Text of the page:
Monthly Archives: April 2017
By: Erica F. Monaco DVM MSPH cVMA
Acupuncture is a technique that allows the practitioner to interface with the nervous system and tap into the body’s own mechanisms for modulating main perception, inflammation, endocrine and metabolic functions as well as healing. This complementary therapy is used to treat pain and other conditions in humans and animals. Dr. Monaco integrates traditional and non-traditional approaches to medicine to provide high quality evidence based veterinary care.
Acupuncture is administered by strategically placing very thin, sterile needles into specific points on the body, commonly referred to as “meridians.” There are 150 main acupuncture points on the animal that serve to treat different illnesses and ailments. By stimulating these points the doctor can alleviate a host of health-related conditions in your pet.
The body naturally makes its own narcotics to manage pain sensation. Acupuncture works by changing the way that the brain perceives pain signals, by discharging pain-relieving and anti-inflammatory neurotransmitters in to the body. Neurotransmitters in the brain such as serotonin, dopamine, and endorphins modify and lessen pain felt by patients.
Veterinarians use this therapy in conjunction with modern medicine to help decrease inflammation in their patients, promote healing, stimulate neuro retraining, and break chronic pain cycles. Clinical studies that have been conducted show progressive results in both human and animal trials.
According to research conducted by Georgetown University Medical Center” The practice of acupuncture blocks the chronic, stress-induced elevations of blood hormones and peptides secreted by the sympathetic nervous system.”
The hair-like needles used in acupuncture are so tiny that they activate different nerve receptors than those triggered by painful stimuli. These needles are designed not to cause tissue trauma but rather go between tissue fibers to elicit nerve responses. A licensed veterinarian, who has completed formal training in the practice of veterinary acupuncture, is the best person to recognize and properly diagnose an animal’s health related problems to determine if the pet will benefit from the treatment.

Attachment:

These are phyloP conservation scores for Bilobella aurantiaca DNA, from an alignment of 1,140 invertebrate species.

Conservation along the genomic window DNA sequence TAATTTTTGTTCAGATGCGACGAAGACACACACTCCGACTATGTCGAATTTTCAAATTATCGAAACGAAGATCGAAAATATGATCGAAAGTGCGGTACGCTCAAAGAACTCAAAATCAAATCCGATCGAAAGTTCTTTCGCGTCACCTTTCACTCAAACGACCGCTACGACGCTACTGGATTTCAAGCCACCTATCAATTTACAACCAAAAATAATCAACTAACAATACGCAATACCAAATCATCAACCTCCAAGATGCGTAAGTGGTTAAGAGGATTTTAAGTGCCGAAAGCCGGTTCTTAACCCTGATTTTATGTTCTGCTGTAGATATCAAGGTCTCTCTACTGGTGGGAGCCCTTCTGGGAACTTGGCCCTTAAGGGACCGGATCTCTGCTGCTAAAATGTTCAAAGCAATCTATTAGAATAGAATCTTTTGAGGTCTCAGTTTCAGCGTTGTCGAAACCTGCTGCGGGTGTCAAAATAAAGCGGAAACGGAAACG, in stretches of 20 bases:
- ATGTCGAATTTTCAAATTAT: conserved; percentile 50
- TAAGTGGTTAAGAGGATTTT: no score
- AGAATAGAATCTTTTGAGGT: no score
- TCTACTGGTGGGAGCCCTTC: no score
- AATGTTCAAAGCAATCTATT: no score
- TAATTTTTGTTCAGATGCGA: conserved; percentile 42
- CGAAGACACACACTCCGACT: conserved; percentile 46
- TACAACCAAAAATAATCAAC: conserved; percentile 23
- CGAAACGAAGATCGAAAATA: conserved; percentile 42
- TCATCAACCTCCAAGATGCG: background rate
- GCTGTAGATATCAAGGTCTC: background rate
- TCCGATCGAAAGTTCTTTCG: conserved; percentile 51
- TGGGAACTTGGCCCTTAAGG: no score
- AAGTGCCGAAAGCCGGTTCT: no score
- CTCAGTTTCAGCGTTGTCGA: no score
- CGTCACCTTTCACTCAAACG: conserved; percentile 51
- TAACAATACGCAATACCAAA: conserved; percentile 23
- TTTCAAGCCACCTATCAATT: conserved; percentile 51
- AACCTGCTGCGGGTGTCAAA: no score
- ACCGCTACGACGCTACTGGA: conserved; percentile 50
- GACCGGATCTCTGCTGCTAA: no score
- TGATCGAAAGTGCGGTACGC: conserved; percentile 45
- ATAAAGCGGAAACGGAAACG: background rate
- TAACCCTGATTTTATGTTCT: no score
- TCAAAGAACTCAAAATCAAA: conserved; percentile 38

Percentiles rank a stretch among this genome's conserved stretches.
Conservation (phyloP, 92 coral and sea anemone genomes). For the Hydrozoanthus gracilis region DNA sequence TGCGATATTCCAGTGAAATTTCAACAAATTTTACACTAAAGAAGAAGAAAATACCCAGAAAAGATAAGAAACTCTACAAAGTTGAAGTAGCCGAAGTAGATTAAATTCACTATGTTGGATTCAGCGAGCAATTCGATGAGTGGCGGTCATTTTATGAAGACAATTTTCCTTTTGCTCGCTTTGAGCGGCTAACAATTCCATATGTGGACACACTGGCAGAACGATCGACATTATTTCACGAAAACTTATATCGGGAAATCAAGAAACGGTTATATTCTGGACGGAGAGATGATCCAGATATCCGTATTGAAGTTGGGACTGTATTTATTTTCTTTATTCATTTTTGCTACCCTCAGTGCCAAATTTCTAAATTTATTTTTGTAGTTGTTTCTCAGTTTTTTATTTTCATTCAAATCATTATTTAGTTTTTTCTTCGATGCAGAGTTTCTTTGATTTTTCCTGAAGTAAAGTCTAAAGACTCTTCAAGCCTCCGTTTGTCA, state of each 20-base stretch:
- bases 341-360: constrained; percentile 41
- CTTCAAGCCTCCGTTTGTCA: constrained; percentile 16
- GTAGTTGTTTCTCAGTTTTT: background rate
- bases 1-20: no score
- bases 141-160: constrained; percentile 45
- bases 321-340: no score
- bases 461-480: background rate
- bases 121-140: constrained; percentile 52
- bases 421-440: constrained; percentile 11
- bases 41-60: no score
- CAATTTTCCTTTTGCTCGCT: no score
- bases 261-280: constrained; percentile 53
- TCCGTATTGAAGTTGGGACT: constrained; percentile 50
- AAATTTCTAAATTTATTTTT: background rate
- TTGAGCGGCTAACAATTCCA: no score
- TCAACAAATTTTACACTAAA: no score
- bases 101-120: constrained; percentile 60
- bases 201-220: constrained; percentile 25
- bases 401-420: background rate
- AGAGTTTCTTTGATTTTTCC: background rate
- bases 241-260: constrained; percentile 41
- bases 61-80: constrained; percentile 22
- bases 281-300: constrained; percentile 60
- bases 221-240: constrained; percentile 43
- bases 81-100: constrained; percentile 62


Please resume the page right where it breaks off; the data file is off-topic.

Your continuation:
Acupuncture can be beneficial for neurologic and pain conditions as well as sports injuries in agility dogs. Pets that experience muscle and or joint pain should be seen to discuss a trial round of acupuncture with a veterinary acupuncturist. If your pet is currently undergoing chemo therapy for cancer or post-operative rehabilitation you should talk to your veterinarian about beginning an acupuncture regimen as it will aid in the speed of the recovery process.
Acupuncture session times vary depending on the animal’s specific needs. First time sessions are scheduled for 60 minutes while subsequent sessions are between 20 -30 minutes. As certain points on the body that produce a calming effect on the patient, after your session, it is not uncommon for your pet to sleep for several hours after returning home. Pain relief from acupuncture can take place as quickly as 20 minutes to a few hours or days depending on your pet’s response to treatment.
There are three types of acupuncture that we may choose to administer to your cat or dog.
Traditional: The needles are strategically placed into the skin at named acupuncture points.